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1433 Tonic Signaling Leads to Off-Target Activation of T Cells Engineered with Chimeric Antigen Receptors That Is Not Seen in T Cells Engineered with T Cell Antigen Coupler (TAC) Receptors

Program: Oral and Poster Abstracts
Session: 703. Adoptive Immunotherapy: Poster I
Hematology Disease Topics & Pathways:
Biological, Therapies, CAR-Ts, Biological Processes, immune cells, Technology and Procedures, Cell Lineage, immunotherapy, imaging, RNA sequencing
Saturday, December 5, 2020, 7:00 AM-3:30 PM

Duane Moogk*, Arya Afsahi, MSc*, Vivian Lau, MSc*, Anna Dvorkin-Gheva, PhD* and Jonathan Bramson, PhD*

Department of Pathology and Molecular Medicine, McMaster University, Hamilton, ON, Canada

Chimeric antigen receptors (CARs) are powerful tools that enable MHC-independent activation of T cells. Recent reports have indicated that constitutive, low-level (tonic) signaling by CARs can impair the utility of the engineered T cells. The single-chain antibody (scFv) binding domain was one of the features determined to promote tonic signaling. We have recently developed a novel chimeric receptor, known as the T cell antigen coupler (TAC), that is less prone to tonic signaling than second-generation CARs. The TAC consists of a scFv-based antigen binding domain, a CD3-binding domain that couples the TAC to endogenous T cell receptor (TCR), and a transmembrane and cytoplasmic coreceptor (CD4) domain. In contrast to CARs, this design enables TAC-T cells to signal through the endogenous TCR, which we propose provides a fidelity to natural T cell signal regulation. Interestingly, we have recently reported that CAR-T cells have a greater propensity for off-target activation than TAC-T cells, suggesting a safety advantage to TAC-T cells (Helsen et al., Nat. Comm., 2019). Further characterization of the differences between CAR- and TAC-T cell signal initiation and activation is required to understand how their design affects sensitivity, specificity and regulation of T cell activation.

Examination of the activation requirements for BCMA-specific CAR-T cells and TAC-T cells confirmed that TAC-T cells are reliant upon the endogenous TCR for T cell activation whereas CAR-T cells are TCR-independent. TRAC knock-out CAR-T cells retained potent effector function at levels similar to CAR-T cells with intact TCR expression, whereas TRAC knock-out TAC T-cells showed significant impairment in effector function. Consistent with TCR-dependence, the immunological synapse produced by TAC-T cells displays all the hallmarks of a conventional immunological synapse, whereas CAR-T cells form unconventional synapses. Unlike TAC-T cells, immunological synapses formed by CAR-T cells display non-uniform central supramolecular activation clusters, disperse Lck distribution, a lack of an LFA-1 associated adhesion ring (Figure), as well as more disperse delivery of perforin to the cell interface. CAR-T cells also formed synapses faster than TAC-T cells. This suggests that while TAC T-cells are beholden to the requirement of organized, mature synapse formation, CAR T-cells can rapidly form less structurally organized synapses.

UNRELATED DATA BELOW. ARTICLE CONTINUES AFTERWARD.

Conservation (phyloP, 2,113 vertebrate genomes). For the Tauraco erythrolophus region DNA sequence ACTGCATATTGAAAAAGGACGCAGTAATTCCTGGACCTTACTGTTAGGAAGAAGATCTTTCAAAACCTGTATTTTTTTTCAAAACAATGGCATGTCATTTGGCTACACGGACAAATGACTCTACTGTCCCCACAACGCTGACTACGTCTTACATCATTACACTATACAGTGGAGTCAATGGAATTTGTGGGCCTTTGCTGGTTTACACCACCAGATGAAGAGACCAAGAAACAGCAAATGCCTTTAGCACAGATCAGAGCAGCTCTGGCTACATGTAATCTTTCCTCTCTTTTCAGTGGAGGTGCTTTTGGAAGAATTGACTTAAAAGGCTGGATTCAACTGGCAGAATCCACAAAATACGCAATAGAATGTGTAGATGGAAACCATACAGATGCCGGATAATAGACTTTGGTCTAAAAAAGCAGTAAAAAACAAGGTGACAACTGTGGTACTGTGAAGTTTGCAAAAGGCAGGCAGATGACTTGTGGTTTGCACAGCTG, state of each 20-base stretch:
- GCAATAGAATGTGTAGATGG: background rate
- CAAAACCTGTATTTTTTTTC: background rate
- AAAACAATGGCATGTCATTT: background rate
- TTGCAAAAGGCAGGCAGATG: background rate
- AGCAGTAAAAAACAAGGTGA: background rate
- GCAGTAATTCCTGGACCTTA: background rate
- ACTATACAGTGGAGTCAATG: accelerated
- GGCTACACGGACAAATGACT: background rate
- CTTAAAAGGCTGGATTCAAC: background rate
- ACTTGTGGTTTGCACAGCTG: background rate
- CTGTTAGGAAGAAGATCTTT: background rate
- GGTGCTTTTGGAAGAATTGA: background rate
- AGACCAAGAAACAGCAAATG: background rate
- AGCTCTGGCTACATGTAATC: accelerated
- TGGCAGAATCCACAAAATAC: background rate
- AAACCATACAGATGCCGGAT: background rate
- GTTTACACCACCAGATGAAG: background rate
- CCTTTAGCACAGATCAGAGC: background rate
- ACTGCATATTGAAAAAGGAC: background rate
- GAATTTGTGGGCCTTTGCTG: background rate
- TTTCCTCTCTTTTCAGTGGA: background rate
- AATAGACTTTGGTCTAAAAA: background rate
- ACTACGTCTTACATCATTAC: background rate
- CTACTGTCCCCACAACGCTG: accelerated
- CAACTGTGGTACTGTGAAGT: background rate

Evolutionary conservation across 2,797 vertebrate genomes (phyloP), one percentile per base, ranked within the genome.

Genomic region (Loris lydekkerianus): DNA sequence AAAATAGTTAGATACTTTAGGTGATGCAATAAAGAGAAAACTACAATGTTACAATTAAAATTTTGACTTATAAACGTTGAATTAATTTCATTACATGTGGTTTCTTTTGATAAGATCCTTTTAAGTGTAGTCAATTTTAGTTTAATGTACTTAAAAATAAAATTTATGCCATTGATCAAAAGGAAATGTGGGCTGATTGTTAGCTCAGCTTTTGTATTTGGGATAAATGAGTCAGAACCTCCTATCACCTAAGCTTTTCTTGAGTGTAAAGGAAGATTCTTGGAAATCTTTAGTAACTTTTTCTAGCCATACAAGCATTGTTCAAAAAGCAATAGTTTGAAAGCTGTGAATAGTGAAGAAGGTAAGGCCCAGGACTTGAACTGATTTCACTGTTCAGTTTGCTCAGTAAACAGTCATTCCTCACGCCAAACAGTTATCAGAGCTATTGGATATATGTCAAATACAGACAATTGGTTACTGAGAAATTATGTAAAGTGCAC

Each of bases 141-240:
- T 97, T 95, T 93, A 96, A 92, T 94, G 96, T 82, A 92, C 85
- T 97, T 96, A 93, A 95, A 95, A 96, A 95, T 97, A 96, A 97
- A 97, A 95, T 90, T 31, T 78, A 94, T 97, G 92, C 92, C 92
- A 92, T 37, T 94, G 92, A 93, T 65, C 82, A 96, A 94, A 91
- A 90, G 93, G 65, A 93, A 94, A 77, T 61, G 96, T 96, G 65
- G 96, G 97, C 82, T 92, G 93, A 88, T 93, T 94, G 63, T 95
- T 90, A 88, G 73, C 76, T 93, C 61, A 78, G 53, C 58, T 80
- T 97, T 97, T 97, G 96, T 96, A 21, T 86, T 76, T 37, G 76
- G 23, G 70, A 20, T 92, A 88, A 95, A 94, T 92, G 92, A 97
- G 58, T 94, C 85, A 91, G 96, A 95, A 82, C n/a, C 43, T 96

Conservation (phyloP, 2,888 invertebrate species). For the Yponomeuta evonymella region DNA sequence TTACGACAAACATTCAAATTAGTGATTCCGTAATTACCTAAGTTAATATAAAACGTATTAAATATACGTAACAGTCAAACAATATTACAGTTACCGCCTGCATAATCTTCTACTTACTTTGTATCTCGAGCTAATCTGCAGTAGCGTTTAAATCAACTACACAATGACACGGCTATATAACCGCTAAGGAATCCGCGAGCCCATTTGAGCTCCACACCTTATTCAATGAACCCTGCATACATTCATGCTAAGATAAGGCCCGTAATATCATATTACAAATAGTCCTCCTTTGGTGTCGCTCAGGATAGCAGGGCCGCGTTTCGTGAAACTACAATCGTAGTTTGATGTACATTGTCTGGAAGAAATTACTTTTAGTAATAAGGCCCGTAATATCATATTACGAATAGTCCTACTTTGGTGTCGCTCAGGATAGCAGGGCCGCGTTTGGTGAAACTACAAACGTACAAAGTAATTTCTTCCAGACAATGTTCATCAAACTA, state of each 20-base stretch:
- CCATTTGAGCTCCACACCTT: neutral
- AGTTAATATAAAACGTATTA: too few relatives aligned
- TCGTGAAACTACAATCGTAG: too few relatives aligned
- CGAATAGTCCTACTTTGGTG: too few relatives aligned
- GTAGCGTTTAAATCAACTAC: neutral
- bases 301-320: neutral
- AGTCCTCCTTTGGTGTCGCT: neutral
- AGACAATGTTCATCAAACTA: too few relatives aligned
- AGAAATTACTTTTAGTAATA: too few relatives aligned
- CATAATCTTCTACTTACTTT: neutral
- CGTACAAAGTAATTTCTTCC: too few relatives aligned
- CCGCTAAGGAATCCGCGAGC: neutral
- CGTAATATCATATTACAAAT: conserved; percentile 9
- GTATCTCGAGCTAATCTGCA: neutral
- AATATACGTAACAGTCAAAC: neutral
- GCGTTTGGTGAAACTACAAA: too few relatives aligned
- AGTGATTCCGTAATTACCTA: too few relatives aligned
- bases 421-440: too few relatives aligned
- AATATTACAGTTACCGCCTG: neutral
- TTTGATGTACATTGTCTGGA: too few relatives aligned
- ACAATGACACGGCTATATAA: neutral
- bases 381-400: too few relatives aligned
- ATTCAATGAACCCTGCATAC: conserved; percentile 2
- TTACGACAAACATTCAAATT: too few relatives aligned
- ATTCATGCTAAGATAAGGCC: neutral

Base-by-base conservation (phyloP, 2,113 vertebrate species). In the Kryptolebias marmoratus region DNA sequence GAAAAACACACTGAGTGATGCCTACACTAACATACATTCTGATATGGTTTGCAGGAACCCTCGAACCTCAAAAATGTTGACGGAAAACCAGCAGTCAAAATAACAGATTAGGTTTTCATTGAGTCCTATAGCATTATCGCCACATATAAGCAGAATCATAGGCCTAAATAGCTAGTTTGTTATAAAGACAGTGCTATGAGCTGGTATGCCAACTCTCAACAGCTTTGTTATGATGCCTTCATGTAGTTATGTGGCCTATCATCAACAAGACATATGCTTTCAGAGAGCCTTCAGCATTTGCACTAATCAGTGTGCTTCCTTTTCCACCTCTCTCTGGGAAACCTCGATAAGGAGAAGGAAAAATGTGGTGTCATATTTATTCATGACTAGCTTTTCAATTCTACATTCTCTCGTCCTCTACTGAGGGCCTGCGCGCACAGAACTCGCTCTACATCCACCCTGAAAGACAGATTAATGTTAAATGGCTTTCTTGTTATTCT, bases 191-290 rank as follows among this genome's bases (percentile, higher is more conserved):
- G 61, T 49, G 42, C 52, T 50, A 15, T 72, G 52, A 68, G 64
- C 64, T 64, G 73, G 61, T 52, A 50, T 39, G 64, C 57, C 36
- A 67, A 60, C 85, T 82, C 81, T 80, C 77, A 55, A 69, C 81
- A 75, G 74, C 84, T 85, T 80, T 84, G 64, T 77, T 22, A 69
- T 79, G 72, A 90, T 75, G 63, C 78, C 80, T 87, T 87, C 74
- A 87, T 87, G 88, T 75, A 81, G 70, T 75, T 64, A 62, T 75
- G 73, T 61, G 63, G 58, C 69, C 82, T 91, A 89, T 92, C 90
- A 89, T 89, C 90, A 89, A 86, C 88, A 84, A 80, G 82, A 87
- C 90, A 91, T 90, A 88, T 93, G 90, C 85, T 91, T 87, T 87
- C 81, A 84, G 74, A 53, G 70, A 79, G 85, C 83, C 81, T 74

Transcriptional profiling of CAR-T cells in the absence of antigen stimulation revealed a basal activation status associated with upregulation of Nur77, a transcription factor that is downstream of TCR activation. Transcriptional profiling of TAC-T cells failed to reveal evidence of TCR signaling in the absence of stimulation. Further evaluation of CAR- and TAC- T cells in the absence of stimulation revealed elevated levels of CD69, PD-1 and LAG-3 in CAR-T cells compared with TAC-T cells, as well as higher expression of IL-2, IFNγ, and TNF in CAR-T cells. Interestingly, the level of tonic signaling was dependent on the antigen-binding scFV, as otherwise identical BCMA-specific CAR- and TAC-T cells displayed different levels of CD69, PD-1 and LAG-3 depending on the identity of the BCMA-specific scFv. Despite different levels of basal activation, both CAR- and TAC-T cells displayed comparable activation kinetics as measured by upregulation of CD69 and Ki-67, as well as proliferation. However, the elevated level of basal activation rendered the CAR-T cells more easily activated by a cross-reactive off-target antigen that failed to stimulate TAC-T cells carrying the same binding domain.

These data suggest that the TAC receptor offers a valuable alternate platform to CAR-T cells. The antigen-binding scFv domain has a direct impact on tonic signaling and basal activation in CAR-T cells. Conversely, TAC-T cells are less susceptible to basal activation and this works suggests that the TAC receptor can deploy scFv binding domains that are not suitable for CARs. This work was supported by Triumvira Immunologics and Genome Canada.

Disclosures: Bramson: McMaster University: Current Employment, Patents & Royalties; Triumvira Immunologics: Current Employment, Current equity holder in private company, Research Funding.

*signifies non-member of ASH